Of course August in Northland is often marked by gales and heavy rain and above everything, mud. Like human babies it appeared that lambs would decide to be born in the night, and we have clear memories of walking round the paddocks with a torch that could hardly penetrate the driving rain, peering under the hedges for a slightly whiter blob that might be a ewe in difficulty. We used to make a final inspection round last thing before going to bed. One very nasty night, I was the one delegated to this task. It was my turn, and of course we had a very equal partnership. I got up under the macrocarpa trees, where I knew there was a ewe who often had a problem birth. Seeing me, she lumbered to her feet and fell over again. I knew that I should get hold of her and see if she was in fact lambing and needed help, so I approached quietly. She got up to run, and I seized hold in a slightly unorthodox fashion; we were both wet, the ground was slippery with mud, and we finished up rolling on the ground, till we ended up, me on my back with the sheep upside down, on top of me. At that point I had a vision of how absurd it must look and began to laugh. When my husband arrived to see what was happening and shone his torch on my face I think he was alarmed at the bizarre sight and sounds. The ewe was fine and I went back to have a nice hot bath.

We were very inexperienced about most things at the beginning. The first year with lambs was, as always, very wet and we were concerned that the lambs were getting cold and we had no shelter for them. So in the evening we drove the little flock round into the garden and into our garage under the house. It was a double garage, and we had put some hay bales to divide it off so that there was a nice smallish pen for the sheep. We had not thought it through - what townies we were! The ewes were upset and animals when upset defecate and urinate liberally. The lambs were not very upset, but they did not realise that they were supposed to stay in the confines of the hay bales and jumped up so that they could go and play around the car, lose their mothers and bleat loudly. We retired upstairs. Wet sheep have a particular pungent smell, and after a short time we wrinkled our noses as the aroma spread through the house. It gave us a better understanding of those peasant farmers all round the world who live above their animals and enjoy the heat they generate. We did not need the heat and the smell was indescribable. We felt very silly and it took us several days to clear up the mess and get rid of the smell. We never tried that experiment again, but our farming neighbours somehow got to know about the event and had a good few laughs at our expense.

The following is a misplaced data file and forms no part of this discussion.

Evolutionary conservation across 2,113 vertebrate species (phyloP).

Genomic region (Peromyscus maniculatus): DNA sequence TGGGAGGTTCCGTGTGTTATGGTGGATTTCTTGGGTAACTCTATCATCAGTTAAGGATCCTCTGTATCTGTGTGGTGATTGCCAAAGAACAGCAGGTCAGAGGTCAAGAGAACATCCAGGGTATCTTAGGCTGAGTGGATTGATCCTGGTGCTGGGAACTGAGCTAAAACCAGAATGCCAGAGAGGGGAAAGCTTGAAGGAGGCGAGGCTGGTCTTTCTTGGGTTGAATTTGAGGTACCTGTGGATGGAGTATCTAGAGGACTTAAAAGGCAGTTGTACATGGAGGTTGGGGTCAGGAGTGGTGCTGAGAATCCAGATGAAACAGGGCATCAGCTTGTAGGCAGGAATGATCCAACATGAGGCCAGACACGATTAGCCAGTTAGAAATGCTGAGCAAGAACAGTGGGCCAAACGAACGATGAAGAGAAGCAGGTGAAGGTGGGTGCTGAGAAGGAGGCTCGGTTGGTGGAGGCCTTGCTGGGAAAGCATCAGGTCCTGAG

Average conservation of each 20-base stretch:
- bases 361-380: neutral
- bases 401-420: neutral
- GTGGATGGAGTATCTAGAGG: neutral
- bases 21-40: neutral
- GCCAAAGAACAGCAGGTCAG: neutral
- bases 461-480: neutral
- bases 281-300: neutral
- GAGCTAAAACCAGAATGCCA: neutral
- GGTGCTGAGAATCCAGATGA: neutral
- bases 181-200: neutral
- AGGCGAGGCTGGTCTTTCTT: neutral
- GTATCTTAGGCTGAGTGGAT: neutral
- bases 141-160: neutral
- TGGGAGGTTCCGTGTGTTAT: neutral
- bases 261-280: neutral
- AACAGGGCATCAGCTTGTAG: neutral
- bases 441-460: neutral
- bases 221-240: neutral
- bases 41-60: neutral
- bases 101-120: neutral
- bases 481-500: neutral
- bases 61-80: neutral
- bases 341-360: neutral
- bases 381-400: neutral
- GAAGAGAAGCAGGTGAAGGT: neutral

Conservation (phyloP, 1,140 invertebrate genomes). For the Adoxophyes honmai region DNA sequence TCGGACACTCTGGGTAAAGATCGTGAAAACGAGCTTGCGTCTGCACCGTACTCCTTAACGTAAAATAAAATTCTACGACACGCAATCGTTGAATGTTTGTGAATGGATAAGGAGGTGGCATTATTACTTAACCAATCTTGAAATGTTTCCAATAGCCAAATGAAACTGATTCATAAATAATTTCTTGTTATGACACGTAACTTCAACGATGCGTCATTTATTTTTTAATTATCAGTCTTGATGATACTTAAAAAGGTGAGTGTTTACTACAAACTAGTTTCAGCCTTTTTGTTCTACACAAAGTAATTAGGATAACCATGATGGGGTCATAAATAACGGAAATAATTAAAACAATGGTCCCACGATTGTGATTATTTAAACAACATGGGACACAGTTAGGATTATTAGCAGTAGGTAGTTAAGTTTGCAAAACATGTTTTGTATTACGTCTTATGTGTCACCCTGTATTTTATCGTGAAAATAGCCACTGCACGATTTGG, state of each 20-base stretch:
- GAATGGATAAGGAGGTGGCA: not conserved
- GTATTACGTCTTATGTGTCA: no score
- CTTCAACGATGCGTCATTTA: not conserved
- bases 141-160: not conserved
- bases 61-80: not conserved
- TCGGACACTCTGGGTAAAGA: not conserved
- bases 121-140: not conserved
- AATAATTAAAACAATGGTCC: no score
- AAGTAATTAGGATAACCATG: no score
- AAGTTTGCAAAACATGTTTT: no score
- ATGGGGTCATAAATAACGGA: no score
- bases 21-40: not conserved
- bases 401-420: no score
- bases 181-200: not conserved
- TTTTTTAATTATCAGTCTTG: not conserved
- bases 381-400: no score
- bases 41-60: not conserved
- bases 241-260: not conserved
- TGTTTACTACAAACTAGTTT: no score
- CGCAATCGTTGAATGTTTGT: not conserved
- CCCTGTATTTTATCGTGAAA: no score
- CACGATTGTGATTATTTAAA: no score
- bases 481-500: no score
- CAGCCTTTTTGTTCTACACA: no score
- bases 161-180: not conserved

When you only have a few animals one of the problems is to remain a bit detached - not easy, but essential. Animal welfare does not mean being soft (as we had been in the garage incident) but in being responsible and accepting that these animals are not pets, but have a function. Sheep provide wool - but they also provide meat, and unless you sell or kill them for the table you would soon be overstocked. More about that another time.

So - Spring lambs mean something quite different for me these days - we no longer have lambs and I miss the fun of watching them play king of the castle or form a little gang in the evening to race around the paddock and annoy their mothers. I do not miss those dark wet nights, though, or the kneeling in the mud with my hand inside an ewe, trying to decide which bit of a lamb I have got hold of.

But soon we will have fluffy little chicks and goslings to enjoy.